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Hats from the Heart
Karlene chavis

Hats from the Heart

Banner Estrella Medical Center’s newborns get that little something extra

By Tiffany Tcheng

It happens about eight or nine times a day. The loudspeaker crackles, but it’s not a page to a physician or nurse. Instead, a warm voice announces, “Banner Estrella would like to welcome Baby Amy to the world. Again, Banner Estrella would like to welcome Baby Amy to the world.”

Cue the music. A soft, shortened version of “Brahms’ Lullaby” drifts from the loudspeaker overhead. The lullaby is no surprise to physicians, nurses and associates at Banner Estrella Medical Center in Phoenix. But to patients and families in Women and Infants Services (WIS), it’s an unexpected addition to their hospital experience.

In the three years that Banner Estrella has been open, the hospital has welcomed more and more babies. The 2,772 arrivals in 2007 represented a 26 percent increase from 2006, according to hospital officials. And as the Southwest Valley continues to develop, the hospital estimates 3,200 deliveries in 2008.

The newborns begin life with a handmade beanie to keep their head warm—a gift crocheted with love by volunteer Linda Beechler.

Best day of her week

Linda BeechlerKarlene Chavis
Volunteer Linda Beechler crochets a beanie cap for a baby at Banner Estrella Medical Center.

It’s a sunny Tuesday afternoon. She walks in with a light bounce, two plastic bags in hand. She’s petite, just over five feet, dressed in white scrubs pants and an aqua V-neck shirt embroidered with the Banner Estrella logo—a ribboned heart—across the left side of her chest. Her hair is short, wild and white. She’s wearing wire-framed glasses and light blue Crocs swirled with colors.

The badge clipped to her shirt identifies her as a hospital associate. “Coming to volunteer is my best day of the week,” she says.

As one of 150 active volunteers at Banner Estrella, Linda spends her weekly shift “playing with her babies.” “Playing” can range from feeding and bathing to burping or clothing newborns. It might also entail mopping floors or doing laundry. But when her shift ends at 4 p.m., her generosity doesn’t stop when she walks out the door.

The two plastic bags she’s carrying hold the handmade beanies she crochets at home while watching TV. The beanies are made from the heart, taking about an hour apiece to finish. Linda completes about 40 each week. “I enjoy crocheting,” she says. “Now I have someone to do it for.”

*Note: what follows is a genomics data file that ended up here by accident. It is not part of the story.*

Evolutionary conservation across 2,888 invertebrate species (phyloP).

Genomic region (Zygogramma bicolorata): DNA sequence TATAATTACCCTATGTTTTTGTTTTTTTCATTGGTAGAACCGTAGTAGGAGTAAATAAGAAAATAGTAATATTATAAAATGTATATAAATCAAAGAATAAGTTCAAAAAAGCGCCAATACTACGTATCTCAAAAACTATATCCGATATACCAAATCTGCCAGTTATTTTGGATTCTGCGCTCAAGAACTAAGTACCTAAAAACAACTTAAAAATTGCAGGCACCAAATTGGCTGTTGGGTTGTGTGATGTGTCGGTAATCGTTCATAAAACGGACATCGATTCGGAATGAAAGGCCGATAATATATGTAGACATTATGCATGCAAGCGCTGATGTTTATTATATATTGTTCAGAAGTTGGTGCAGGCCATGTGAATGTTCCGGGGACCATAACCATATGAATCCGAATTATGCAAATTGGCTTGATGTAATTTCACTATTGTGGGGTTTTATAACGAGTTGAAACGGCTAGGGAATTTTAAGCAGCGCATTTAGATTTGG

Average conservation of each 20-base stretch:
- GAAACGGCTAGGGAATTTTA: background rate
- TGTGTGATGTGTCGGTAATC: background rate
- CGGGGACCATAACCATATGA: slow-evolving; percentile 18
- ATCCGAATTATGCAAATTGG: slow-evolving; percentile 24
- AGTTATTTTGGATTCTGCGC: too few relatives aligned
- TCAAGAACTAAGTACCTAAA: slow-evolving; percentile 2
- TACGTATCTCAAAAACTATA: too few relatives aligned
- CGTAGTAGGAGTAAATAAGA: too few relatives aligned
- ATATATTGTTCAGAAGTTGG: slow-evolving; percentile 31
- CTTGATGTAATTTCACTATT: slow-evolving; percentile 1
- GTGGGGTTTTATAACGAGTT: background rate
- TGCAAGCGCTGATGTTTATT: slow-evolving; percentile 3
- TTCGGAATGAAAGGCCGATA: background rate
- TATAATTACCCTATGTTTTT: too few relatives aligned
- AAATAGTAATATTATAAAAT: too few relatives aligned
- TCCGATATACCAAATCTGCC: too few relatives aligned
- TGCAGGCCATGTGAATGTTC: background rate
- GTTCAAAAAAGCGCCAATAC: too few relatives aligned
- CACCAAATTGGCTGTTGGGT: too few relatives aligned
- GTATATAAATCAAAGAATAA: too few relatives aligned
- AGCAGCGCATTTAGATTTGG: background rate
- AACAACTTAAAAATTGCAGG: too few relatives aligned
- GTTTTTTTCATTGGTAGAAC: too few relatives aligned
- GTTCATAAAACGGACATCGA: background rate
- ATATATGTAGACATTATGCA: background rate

Best decision she ever made

When Linda began volunteering at Banner Estrella in September 2006, she asked Drea DeMontigny, director of volunteer resources, if she could crochet beanies for the babies.

DeMontigny told her someone else was already making baby stockings. But when that person left the hospital, DeMontigny asked Linda to continue the program.

The hospital’s growth demanded more beanies than Linda could produce, so she asked some friends in her PebbleCreek community to help. Together, they crocheted nearly 1,000 beanies for the newborns in just two months. “I’m starting to get carpal tunnel syndrome,” Linda jokes.

She has spent the past 10 years volunteering in various Phoenix hospitals “out of boredom.” After Linda retired from her job as a senior administrative assistant to the CEO of an international company, the pace of her life slowed down significantly, and she often found herself sitting on the couch wondering what to do. Her house was clean, the laundry was done and groceries were in the fridge. “[Volunteering is] the best decision I’ve ever made. It’s a great feeling that you get out of doing something for someone else.”

“She loves being here”

Linda BeechlerKarlene Chavis
Beechler has volunteered at Phoenix hospitals for 10 years.

Linda has been known to sing or even tap dance to light up the faces of patients who spend time waiting around at the hospital. Some of the patients she meets each week even look forward to returning because they know she’ll be there.

But of all the departments where she has dedicated her time, WIS is her favorite. “You can’t go wrong with babies,” she says. “To watch the families outside the window [looking in], and the kids jumping up and down...that’s so much fun.”

After a baby leaves the hospital, Linda disassembles the bassinet and disinfects every inch of the surface. If a newborn needs to be fed, she’ll pitch right in. Or she’ll pick up a basket of laundry and put it in the washer.

“She’s amazing,” DeMontigny says. “She loves being here. It’s so awesome to see her so dedicated to our facility. She chose to come [to Banner Estrella], and that’s truly a kudo to the WIS department for creating that atmosphere that brings our volunteers back.”

Linda credits the staff as part of the reason her experience has been so fulfilling. “They’re some of the best people I’ve ever worked with. They say, ‘Thank you for coming in.’ ‘Thank you for the work that you do.’ ‘You did a good job today.’ And that makes it all worth it.”

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